Most of non-NPC EBV samples and healthy LCLs did not exhibit any nucleotide change and the sequences were similar to the B95-8 genome. Some isolates (33.3% of non-NPC and 40.0% of healthy carriers) showed 2-6 nucleotide mutations leading to 2 specific codon exchanges. These converting amino acids were identical to those of NPC majority (V29A and H130R).
Overall, amino acid conversion was revealed in 80.3% of NPC samples which is significant compared to 33.3% in non-NPC isolates (p < 0.001) but insignificant compared to the substitution rate of 40.0% in LCLs from regional healthy EBV carriers (p = 0.074). Statistical analysis also suggested that NPC isolates displayed more BARF1 sequence diversity than isolates in other EBV-related disorders (table 2). These differences were significant in the presence of 2 (p < 0.001) and 3-4 amino acid changes (p = 0.030).
The sequences from all isolates were applied to construct a phylogenetic tree to verify the genetic difference among EBV isolates from all groups either in nucleotide or amino acid level (figure 1). The samples were characteristically clustered according to their sequence variations. There was little difference in display between the tree of nucleotide and amino acid as many nucleotide mutations consisted of silent exchanges.
At amino acid level the tree was divided into several branches with the common mutations at codon 29 and 130. The group with most of non-NPC and healthy samples in term of their similarity to the sequence of B95-8, GD1 and AG876 contained only few NPC isolates. In contrary, majority of NPC were included in other branches along with a small number of non-NPC and Indonesian healthy LCLs characterizing the occurence of more mutations and diversities. One NPC (NPC-20) and 3 PTLD isolates (PTLD-2, PTLD-6, and PTLD-7) were put in a separated branch from other isolates revealing same codon conversions (V29A and H130R) because they had less overall nucleotide mutations. Seven NPC isolates were grouped together as the fact of having 3 mutations. Two of them (NPC-16 and NPC-44) had further separation than the other 5 as they presented one more rare mutation.
In the NPC lines, C666-1 cell line had 1 silent mutation and was grouped together with the EBV genome prototypes, most of non-NPC and healthy samples, and few of NPC isolates at both the phylogenetic tree. In this group the C17 tumor line was also classified since it exhibited identical BARF1 gene sequence to B95-8. The C15 tumor line, which showed 4 nucleotide exchanges, was clustered with some PTLD isolates at nucleotide tree. At amino acid level 1 NPC sample joined this small cluster, which was separated from most of NPC samples.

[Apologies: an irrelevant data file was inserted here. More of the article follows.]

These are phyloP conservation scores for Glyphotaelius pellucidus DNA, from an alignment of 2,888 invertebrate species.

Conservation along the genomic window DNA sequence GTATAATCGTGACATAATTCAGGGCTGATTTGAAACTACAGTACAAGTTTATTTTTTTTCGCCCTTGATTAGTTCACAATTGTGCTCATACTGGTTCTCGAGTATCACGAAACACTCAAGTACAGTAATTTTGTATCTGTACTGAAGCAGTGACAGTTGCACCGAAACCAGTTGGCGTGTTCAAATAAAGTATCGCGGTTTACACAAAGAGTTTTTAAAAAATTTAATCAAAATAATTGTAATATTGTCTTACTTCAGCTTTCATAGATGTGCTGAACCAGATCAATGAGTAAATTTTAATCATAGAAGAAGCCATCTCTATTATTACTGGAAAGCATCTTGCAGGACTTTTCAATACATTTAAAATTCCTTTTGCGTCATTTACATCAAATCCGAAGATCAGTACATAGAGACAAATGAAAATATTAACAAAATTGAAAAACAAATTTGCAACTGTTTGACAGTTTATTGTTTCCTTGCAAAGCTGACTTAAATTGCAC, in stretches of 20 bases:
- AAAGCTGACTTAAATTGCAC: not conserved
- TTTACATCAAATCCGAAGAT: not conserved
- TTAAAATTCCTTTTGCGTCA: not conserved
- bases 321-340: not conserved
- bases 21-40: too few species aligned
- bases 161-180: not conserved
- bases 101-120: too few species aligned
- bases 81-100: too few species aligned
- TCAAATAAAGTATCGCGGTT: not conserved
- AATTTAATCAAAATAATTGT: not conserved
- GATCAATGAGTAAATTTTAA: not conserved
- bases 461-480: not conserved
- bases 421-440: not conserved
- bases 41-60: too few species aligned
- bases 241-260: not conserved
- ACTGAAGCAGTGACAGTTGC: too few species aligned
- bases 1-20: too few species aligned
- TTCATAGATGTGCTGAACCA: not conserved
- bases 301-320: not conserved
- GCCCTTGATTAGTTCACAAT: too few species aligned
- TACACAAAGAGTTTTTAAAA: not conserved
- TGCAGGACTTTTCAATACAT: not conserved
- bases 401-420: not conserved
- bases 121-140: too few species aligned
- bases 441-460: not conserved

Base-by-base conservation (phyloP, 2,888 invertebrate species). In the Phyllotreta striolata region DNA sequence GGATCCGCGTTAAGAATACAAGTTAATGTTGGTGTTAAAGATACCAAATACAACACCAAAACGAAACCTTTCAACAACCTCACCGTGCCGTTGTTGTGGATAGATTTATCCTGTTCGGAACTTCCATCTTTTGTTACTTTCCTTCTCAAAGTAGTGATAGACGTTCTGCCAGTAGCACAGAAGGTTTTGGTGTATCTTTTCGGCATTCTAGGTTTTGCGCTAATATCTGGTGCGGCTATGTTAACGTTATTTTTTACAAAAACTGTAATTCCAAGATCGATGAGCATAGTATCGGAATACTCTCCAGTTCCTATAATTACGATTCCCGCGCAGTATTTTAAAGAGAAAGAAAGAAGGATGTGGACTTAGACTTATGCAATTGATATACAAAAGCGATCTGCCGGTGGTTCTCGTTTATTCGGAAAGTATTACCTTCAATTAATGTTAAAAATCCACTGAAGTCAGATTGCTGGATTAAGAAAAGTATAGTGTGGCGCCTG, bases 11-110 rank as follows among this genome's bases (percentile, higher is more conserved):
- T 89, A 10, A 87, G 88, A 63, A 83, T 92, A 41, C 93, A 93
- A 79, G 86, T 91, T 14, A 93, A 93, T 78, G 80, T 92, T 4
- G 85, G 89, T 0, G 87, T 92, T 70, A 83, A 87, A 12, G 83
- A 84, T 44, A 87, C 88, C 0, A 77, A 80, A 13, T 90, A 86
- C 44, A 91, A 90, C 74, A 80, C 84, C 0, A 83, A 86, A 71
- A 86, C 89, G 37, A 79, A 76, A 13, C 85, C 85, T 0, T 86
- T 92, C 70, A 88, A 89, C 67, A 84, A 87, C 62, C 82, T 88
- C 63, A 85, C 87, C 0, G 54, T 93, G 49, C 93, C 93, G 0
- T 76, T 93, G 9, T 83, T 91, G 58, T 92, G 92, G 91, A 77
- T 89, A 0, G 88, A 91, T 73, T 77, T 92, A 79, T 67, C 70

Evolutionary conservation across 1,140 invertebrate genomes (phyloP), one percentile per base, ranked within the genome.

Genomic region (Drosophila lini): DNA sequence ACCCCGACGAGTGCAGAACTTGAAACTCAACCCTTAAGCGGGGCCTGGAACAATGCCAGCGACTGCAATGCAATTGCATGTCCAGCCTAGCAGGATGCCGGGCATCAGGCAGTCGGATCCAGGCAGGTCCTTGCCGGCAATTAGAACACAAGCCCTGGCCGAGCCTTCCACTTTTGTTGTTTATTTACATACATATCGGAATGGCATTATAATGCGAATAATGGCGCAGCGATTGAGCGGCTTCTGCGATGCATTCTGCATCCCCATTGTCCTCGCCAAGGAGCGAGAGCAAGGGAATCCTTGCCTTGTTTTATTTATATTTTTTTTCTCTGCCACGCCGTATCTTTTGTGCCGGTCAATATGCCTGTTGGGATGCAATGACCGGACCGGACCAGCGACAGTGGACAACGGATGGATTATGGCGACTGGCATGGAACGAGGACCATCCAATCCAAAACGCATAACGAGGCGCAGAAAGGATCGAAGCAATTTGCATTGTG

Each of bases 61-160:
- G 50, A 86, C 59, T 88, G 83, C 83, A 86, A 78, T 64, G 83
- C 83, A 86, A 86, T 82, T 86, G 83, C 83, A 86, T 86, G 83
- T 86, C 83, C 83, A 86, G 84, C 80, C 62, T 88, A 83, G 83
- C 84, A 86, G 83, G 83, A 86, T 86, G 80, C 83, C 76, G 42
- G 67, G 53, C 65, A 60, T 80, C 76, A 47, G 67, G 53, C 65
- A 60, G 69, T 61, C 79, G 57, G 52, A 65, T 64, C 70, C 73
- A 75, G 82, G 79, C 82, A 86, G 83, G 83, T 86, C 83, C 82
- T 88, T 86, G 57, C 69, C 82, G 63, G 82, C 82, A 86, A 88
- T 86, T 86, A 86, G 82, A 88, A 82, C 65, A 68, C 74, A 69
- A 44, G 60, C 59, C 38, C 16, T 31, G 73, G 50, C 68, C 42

Structural analysis of BARF1 amino acid substitutions
Using the recently published crystal structure of hexameric B95-8 derived BARF1 we analysed possible implications of the most prevalent amino acid changes on protein secondary structure elements . The three main amino acid substitutions are depicted in figure 2. The conserved V29A mutation is positioned at the start of an internal beta-sheet element and is predicted to render little change to the overall structure. The W29G mutation is providing more flexibility to a beta sheet element inside the BARF1 molecule normally stabilized by hydrophobic interactions. It is uncertain to what extent this substitutions affects the overall BARF1 structure. The H130R replacement is located towards the water-contact surface of the inner core of the BARF1 hexameric structure and may have little effect on structure, merely affecting hydrophilic water interactions. Overall the most prevalent amino acid changes in BARF1 sequence are therefore not considered to change the structural properties of BARF1.
Correlation of BARF1 sequence variation with viral and diagnostic parameters